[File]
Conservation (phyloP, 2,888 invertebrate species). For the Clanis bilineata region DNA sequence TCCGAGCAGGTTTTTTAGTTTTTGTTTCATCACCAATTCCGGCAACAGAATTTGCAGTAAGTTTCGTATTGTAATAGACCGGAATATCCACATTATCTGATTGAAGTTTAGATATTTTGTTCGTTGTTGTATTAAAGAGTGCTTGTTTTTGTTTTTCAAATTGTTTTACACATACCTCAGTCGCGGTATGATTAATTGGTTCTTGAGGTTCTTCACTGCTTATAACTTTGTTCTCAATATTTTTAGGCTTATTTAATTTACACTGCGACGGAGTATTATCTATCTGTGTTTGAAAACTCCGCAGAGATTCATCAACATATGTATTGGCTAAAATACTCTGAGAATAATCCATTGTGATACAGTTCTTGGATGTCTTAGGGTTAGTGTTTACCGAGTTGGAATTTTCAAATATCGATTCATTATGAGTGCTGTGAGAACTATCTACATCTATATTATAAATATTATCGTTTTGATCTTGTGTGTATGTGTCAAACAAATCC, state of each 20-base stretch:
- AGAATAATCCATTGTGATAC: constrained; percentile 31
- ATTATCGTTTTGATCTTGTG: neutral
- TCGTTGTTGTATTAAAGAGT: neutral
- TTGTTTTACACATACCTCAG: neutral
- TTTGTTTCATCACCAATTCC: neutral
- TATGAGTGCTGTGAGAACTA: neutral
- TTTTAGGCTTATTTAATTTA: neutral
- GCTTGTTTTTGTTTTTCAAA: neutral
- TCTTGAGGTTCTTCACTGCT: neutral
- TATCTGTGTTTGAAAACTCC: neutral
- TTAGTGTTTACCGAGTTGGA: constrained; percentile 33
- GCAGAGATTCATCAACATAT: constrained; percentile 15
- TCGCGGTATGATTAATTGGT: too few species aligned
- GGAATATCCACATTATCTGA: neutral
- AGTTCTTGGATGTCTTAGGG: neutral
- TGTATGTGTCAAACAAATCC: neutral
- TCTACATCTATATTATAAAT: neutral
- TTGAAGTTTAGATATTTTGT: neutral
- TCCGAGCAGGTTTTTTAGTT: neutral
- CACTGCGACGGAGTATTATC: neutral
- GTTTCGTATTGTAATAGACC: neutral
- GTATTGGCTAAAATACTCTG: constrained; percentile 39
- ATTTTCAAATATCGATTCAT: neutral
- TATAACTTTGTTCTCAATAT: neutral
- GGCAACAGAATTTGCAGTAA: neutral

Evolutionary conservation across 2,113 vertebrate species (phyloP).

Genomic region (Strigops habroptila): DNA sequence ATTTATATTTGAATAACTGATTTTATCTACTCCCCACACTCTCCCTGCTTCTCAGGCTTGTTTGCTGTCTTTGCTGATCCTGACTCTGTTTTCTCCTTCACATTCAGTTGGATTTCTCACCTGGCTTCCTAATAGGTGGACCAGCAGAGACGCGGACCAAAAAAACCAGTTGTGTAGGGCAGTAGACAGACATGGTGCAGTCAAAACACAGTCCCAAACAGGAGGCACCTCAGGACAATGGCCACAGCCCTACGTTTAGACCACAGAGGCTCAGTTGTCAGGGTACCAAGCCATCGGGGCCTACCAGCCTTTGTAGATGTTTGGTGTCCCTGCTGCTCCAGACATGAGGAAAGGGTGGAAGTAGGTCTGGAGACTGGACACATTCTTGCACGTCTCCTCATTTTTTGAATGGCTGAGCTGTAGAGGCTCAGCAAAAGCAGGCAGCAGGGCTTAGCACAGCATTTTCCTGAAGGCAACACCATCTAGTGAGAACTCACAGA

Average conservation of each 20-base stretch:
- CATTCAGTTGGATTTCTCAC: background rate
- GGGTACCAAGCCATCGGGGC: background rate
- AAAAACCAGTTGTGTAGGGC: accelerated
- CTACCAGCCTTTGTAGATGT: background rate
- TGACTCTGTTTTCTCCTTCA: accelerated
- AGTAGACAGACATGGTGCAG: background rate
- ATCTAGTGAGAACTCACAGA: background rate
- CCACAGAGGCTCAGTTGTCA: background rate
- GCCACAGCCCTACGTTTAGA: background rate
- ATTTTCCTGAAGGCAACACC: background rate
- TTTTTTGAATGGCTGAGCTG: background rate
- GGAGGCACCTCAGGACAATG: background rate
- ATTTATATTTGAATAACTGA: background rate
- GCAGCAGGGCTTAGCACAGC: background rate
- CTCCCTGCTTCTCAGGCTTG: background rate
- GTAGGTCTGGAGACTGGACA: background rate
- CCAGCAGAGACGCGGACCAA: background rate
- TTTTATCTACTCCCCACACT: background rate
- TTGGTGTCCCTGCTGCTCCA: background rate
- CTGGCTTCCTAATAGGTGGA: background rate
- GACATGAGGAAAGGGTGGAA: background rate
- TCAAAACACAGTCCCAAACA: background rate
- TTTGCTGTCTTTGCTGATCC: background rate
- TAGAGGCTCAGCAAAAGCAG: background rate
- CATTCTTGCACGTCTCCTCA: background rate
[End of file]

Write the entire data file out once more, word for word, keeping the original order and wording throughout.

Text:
Conservation (phyloP, 2,888 invertebrate species). For the Clanis bilineata region DNA sequence TCCGAGCAGGTTTTTTAGTTTTTGTTTCATCACCAATTCCGGCAACAGAATTTGCAGTAAGTTTCGTATTGTAATAGACCGGAATATCCACATTATCTGATTGAAGTTTAGATATTTTGTTCGTTGTTGTATTAAAGAGTGCTTGTTTTTGTTTTTCAAATTGTTTTACACATACCTCAGTCGCGGTATGATTAATTGGTTCTTGAGGTTCTTCACTGCTTATAACTTTGTTCTCAATATTTTTAGGCTTATTTAATTTACACTGCGACGGAGTATTATCTATCTGTGTTTGAAAACTCCGCAGAGATTCATCAACATATGTATTGGCTAAAATACTCTGAGAATAATCCATTGTGATACAGTTCTTGGATGTCTTAGGGTTAGTGTTTACCGAGTTGGAATTTTCAAATATCGATTCATTATGAGTGCTGTGAGAACTATCTACATCTATATTATAAATATTATCGTTTTGATCTTGTGTGTATGTGTCAAACAAATCC, state of each 20-base stretch:
- AGAATAATCCATTGTGATAC: constrained; percentile 31
- ATTATCGTTTTGATCTTGTG: neutral
- TCGTTGTTGTATTAAAGAGT: neutral
- TTGTTTTACACATACCTCAG: neutral
- TTTGTTTCATCACCAATTCC: neutral
- TATGAGTGCTGTGAGAACTA: neutral
- TTTTAGGCTTATTTAATTTA: neutral
- GCTTGTTTTTGTTTTTCAAA: neutral
- TCTTGAGGTTCTTCACTGCT: neutral
- TATCTGTGTTTGAAAACTCC: neutral
- TTAGTGTTTACCGAGTTGGA: constrained; percentile 33
- GCAGAGATTCATCAACATAT: constrained; percentile 15
- TCGCGGTATGATTAATTGGT: too few species aligned
- GGAATATCCACATTATCTGA: neutral
- AGTTCTTGGATGTCTTAGGG: neutral
- TGTATGTGTCAAACAAATCC: neutral
- TCTACATCTATATTATAAAT: neutral
- TTGAAGTTTAGATATTTTGT: neutral
- TCCGAGCAGGTTTTTTAGTT: neutral
- CACTGCGACGGAGTATTATC: neutral
- GTTTCGTATTGTAATAGACC: neutral
- GTATTGGCTAAAATACTCTG: constrained; percentile 39
- ATTTTCAAATATCGATTCAT: neutral
- TATAACTTTGTTCTCAATAT: neutral
- GGCAACAGAATTTGCAGTAA: neutral

Evolutionary conservation across 2,113 vertebrate species (phyloP).

Genomic region (Strigops habroptila): DNA sequence ATTTATATTTGAATAACTGATTTTATCTACTCCCCACACTCTCCCTGCTTCTCAGGCTTGTTTGCTGTCTTTGCTGATCCTGACTCTGTTTTCTCCTTCACATTCAGTTGGATTTCTCACCTGGCTTCCTAATAGGTGGACCAGCAGAGACGCGGACCAAAAAAACCAGTTGTGTAGGGCAGTAGACAGACATGGTGCAGTCAAAACACAGTCCCAAACAGGAGGCACCTCAGGACAATGGCCACAGCCCTACGTTTAGACCACAGAGGCTCAGTTGTCAGGGTACCAAGCCATCGGGGCCTACCAGCCTTTGTAGATGTTTGGTGTCCCTGCTGCTCCAGACATGAGGAAAGGGTGGAAGTAGGTCTGGAGACTGGACACATTCTTGCACGTCTCCTCATTTTTTGAATGGCTGAGCTGTAGAGGCTCAGCAAAAGCAGGCAGCAGGGCTTAGCACAGCATTTTCCTGAAGGCAACACCATCTAGTGAGAACTCACAGA

Average conservation of each 20-base stretch:
- CATTCAGTTGGATTTCTCAC: background rate
- GGGTACCAAGCCATCGGGGC: background rate
- AAAAACCAGTTGTGTAGGGC: accelerated
- CTACCAGCCTTTGTAGATGT: background rate
- TGACTCTGTTTTCTCCTTCA: accelerated
- AGTAGACAGACATGGTGCAG: background rate
- ATCTAGTGAGAACTCACAGA: background rate
- CCACAGAGGCTCAGTTGTCA: background rate
- GCCACAGCCCTACGTTTAGA: background rate
- ATTTTCCTGAAGGCAACACC: background rate
- TTTTTTGAATGGCTGAGCTG: background rate
- GGAGGCACCTCAGGACAATG: background rate
- ATTTATATTTGAATAACTGA: background rate
- GCAGCAGGGCTTAGCACAGC: background rate
- CTCCCTGCTTCTCAGGCTTG: background rate
- GTAGGTCTGGAGACTGGACA: background rate
- CCAGCAGAGACGCGGACCAA: background rate
- TTTTATCTACTCCCCACACT: background rate
- TTGGTGTCCCTGCTGCTCCA: background rate
- CTGGCTTCCTAATAGGTGGA: background rate
- GACATGAGGAAAGGGTGGAA: background rate
- TCAAAACACAGTCCCAAACA: background rate
- TTTGCTGTCTTTGCTGATCC: background rate
- TAGAGGCTCAGCAAAAGCAG: background rate
- CATTCTTGCACGTCTCCTCA: background rate